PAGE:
Please note that the figures on Centrelink payment rates quoted above are current as at February 2014 and are subject to change. For the latest payment rates, visit http://www.humanservices.gov.au/customer/dhs/centrelink.  

The “border crossings” e-mail

This hoax e-mail lists the penalties for illegally crossing the national borders of a series of countries. The penalties include hard labour, indefinite detention, extrajudicial killing and enforced disappearance. The e-mail then goes on to claim that persons who cross the Australian border illegally receive a range of benefits, including welfare payments which are higher than those received by Australian age pensioners. The claims made in the e-mail are blatantly false.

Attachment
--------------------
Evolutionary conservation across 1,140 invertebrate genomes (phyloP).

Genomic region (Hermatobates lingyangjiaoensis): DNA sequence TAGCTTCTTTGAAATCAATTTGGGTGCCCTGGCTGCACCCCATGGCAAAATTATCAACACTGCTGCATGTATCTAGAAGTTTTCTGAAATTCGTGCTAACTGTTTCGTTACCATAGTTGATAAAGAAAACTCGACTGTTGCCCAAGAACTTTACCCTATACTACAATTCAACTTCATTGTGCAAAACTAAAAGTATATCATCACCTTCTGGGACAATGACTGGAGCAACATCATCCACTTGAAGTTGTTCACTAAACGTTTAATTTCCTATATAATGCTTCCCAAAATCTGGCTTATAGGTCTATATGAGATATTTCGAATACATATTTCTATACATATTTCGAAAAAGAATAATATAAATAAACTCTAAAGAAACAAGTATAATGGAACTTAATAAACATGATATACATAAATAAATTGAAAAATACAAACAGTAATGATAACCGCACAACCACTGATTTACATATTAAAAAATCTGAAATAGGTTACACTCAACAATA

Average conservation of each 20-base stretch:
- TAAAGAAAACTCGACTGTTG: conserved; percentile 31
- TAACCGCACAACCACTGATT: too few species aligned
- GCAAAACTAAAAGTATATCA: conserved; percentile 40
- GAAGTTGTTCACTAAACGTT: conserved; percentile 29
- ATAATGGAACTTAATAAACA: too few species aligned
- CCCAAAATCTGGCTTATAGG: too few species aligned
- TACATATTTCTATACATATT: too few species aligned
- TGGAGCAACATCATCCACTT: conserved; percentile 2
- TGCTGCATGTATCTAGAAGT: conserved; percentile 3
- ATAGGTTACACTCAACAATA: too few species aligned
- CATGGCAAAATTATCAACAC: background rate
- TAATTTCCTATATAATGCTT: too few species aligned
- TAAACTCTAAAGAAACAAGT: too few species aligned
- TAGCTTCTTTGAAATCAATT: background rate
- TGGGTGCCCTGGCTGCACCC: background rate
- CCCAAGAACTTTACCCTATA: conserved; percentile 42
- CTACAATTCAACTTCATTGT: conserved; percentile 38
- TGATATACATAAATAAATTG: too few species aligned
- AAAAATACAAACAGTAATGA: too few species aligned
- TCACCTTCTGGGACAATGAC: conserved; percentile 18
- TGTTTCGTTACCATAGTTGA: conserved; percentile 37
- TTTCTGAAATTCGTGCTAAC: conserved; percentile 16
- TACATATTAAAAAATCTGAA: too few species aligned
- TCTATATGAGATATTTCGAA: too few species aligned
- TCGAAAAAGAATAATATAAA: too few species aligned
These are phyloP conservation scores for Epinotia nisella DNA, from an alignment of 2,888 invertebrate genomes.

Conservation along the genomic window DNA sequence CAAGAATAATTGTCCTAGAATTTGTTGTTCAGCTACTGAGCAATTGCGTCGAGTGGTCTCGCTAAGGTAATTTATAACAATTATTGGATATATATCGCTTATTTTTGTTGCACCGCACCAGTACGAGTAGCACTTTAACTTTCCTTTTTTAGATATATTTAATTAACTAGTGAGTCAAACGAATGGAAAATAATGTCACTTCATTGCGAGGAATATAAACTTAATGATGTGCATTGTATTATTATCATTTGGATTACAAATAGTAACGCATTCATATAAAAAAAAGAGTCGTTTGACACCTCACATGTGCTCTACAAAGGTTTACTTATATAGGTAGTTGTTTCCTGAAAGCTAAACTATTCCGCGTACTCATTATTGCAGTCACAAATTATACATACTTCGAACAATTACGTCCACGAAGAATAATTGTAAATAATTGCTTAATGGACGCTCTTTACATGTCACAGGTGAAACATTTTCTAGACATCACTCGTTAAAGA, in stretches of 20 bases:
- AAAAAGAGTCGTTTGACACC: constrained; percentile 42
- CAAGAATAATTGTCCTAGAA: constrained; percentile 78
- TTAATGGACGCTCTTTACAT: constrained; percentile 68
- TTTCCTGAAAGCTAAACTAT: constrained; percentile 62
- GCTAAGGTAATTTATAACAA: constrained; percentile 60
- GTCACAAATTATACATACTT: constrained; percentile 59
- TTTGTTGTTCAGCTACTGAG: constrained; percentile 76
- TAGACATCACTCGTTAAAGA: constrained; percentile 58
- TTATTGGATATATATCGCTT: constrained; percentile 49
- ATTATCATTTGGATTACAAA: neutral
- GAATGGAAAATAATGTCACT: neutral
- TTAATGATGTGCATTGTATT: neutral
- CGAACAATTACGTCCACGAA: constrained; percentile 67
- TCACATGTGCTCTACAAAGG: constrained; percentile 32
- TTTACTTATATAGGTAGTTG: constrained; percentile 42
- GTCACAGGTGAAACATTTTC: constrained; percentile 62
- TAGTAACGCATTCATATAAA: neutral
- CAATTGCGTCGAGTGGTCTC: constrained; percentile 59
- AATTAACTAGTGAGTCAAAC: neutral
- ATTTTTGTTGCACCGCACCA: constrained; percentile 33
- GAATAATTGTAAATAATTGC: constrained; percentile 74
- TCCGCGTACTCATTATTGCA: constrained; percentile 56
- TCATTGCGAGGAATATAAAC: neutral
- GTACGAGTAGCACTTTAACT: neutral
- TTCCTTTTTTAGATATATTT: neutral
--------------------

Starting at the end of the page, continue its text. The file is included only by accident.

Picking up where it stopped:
Myth: “If you cross the Afghan border illegally, you get shot” (and so on).
Fact: The list of penalties for illegally crossing the border has been fabricated and has no basis in law.

What is perhaps most troubling about this e-mail is the implication that practices such as arbitrary arrest and detention and extrajudicial killing are suitable penalties for crossing a border without a visa, or appropriate methods for dealing with unauthorised migration. Such practices would represent gross violations of human rights.

Myth: Asylum seekers who cross national borders without valid papers are breaking the law.
Fact: Asylum seekers do not break any Australian laws simply by arriving on boats or without authorisation.

Although asylum seekers arriving by boat are commonly referred to as "illegal arrivals", this is factually incorrect. .

Myth: Asylum seekers, upon their arrival in Australia, are “given” a job, an interpreter, a driver’s license, a social security number, welfare payments and credit cards.